City & State | By Rebecca C. Lewis |
All eyes may eventually be focused on the 2021 New York City mayoral race, but the Manhattan district attorney race has already attracted a crowded field a full year before the Democratic primary. The major unknown in the race is whether the current district attorney, Cyrus Vance Jr., is going to run for reelection. He has repeatedly dodged questions about his plans, and his lackluster fundraising numbers don’t paint a promising picture if he does decide to run.
Despite several recent legal victories, including earlier this year successfully prosecuting former Hollywood mogul Harvey Weinstein on sexual assault and rape charges, he faced intense criticism for declining to prosecute Weinstein in 2017 and his office’s role in reducing Jeffrey Epstein’s sex offender status in 2011 as well as other alleged mishandlings of sexual assault cases. Vance also received scrutiny for declining to prosecute two of Donald Trump’s children, Ivanka and Donald Trump Jr., in relation to a real estate deal in 2012.
So far, there are nine candidates running for the post, not including Vance. Five contenders participated in the race’s first debate last month. Of the other four, one announced shortly before the forum, two had not yet declared their candidacies yet and the last did not participate. Many are vying to become the clear pick of the progressive left.
Vance originally ran as a reformer himself and has taken some action to that effect, like announcing he would not prosecute low-level marijuana offenses in 2018 and not prosecuting many low-level offenses, notably fare evasion, beginning in 2017. However, he has also been criticized for taking a heavy-handed approach to prosecuting low-income New Yorkers and people of color for quality-of-life offenses. New York City Public Advocate Jumaane Williams even called on Vance to resign earlier this year for his alleged mishandling of sexual misconduct cases. This criticism, and his history of seemingly going easy on wealthy defendants, has been a common refrain among his potential opponents. Here’s what you need to know about each of them.
This former state chief deputy attorney general was the first person to announce his candidacy in June 2019, two years before the primary. He’s running as a progressive reformer and has pledged not to accept any money from corporations, lobbyists or attorneys who have business with the district attorney’s office. Bragg, who also served as an assistant U.S. attorney for the Southern District of New York, has long been an outspoken critic of Vance. He has pledged not to prosecute any low-level offenses where there is no public safety consideration and would create an independent unit dedicated solely to investigating police misconduct. Bragg’s time in the state attorney general’s office, where he oversaw lawsuits against Weinstein and the Trump administration for its census citizenship question, and where he also led its unit that investigated police-involved killings, gives him solid bona fides when making his appeal to voters. Endorsements haven’t started rolling in yet, but Bragg can count Lu-Shawn Thompson, the widow of the late Brooklyn District Attorney Ken Thompson, as an early backer. He raised more than $353,000 in the first six months of 2020 and had nearly $600,000 on hand as of his latest financial disclosure in July, making him the most prolific fundraiser among the current field.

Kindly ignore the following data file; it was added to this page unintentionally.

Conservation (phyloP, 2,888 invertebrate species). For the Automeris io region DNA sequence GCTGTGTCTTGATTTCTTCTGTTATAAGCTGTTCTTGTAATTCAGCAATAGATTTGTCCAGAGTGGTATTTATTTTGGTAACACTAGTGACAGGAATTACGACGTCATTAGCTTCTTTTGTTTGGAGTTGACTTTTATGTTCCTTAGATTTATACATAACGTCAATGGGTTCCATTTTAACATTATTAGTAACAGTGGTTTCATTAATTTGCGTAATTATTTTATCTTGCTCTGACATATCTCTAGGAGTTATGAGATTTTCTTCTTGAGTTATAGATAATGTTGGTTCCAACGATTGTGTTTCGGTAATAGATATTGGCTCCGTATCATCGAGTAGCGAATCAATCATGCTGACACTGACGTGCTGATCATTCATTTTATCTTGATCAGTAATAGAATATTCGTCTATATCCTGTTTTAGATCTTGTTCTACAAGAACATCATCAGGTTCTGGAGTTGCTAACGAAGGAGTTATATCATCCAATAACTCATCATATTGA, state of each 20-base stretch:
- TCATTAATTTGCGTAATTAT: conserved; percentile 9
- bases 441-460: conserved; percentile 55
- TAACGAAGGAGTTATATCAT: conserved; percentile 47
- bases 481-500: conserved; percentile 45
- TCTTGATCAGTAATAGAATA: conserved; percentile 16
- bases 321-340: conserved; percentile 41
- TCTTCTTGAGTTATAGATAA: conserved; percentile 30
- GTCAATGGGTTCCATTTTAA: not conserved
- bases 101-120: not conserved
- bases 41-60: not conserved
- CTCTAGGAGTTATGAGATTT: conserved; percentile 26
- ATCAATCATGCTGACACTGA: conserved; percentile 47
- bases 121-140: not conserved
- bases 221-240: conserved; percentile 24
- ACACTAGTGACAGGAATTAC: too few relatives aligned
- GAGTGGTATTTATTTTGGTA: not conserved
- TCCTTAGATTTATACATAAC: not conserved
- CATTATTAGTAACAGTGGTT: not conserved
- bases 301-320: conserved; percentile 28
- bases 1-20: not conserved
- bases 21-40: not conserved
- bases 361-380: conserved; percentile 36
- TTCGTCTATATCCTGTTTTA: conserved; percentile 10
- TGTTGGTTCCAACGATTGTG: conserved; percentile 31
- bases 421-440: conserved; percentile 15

A civil rights attorney and decarceration activist, Janos Marton announced his intention to run for Manhattan district attorney in July 2019, making him the second contender to primary Vance, if he seeks reelection. Key components of his campaign include pledging to reduce the number of Manhattan inmates at city jails by 80% by the end of his first term, implementing restorative justice practices and approaching drug policy enforcement from a public health lens. He aims to be a progressive prosecutor in the mold of Philadelphia District Attorney Larry Krasner and took inspiration from Tiffany Cabán’s 2019 Queens district attorney race. Marton said his activism experience, notably his role in the campaign to close Rikers Island, sets him apart from other candidates in the race and is a testament to his ability to effect change. He also said he would reject contributions from “special interests.” Marton raised over $56,000 in the first six months of 2020 and had nearly $55,000 on hand as of July.
Despite his intention to run for Manhattan district attorney, Dan Quart recently fended off a primary challenge for his Assembly seat. He was criticized for running two campaigns since he would have to give up his Assembly seat midterm if he won the district attorney race in 2021. Quart announced his candidacy in September 2019, making him the third person to declare, though he reportedly has eyed the seat for years. Like Bragg, he has styled himself as a reformer who would continue the work he did in the Assembly. Quart, pointing to his support of Cabán in the 2019 Queens district attorney race, said he would abolish cash bail and decline to prosecute sex workers. Quart said he won’t accept large donations from criminal defense attorneys, but is otherwise not limiting his contribution pool, meaning he will accept real estate money, which has been increasingly seen as a toxic source of campaign cash by the progressive left. Quart raised about $90,000 in the first half of this year and had just over $900,000 on hand as of July, making him the candidate with the most cash.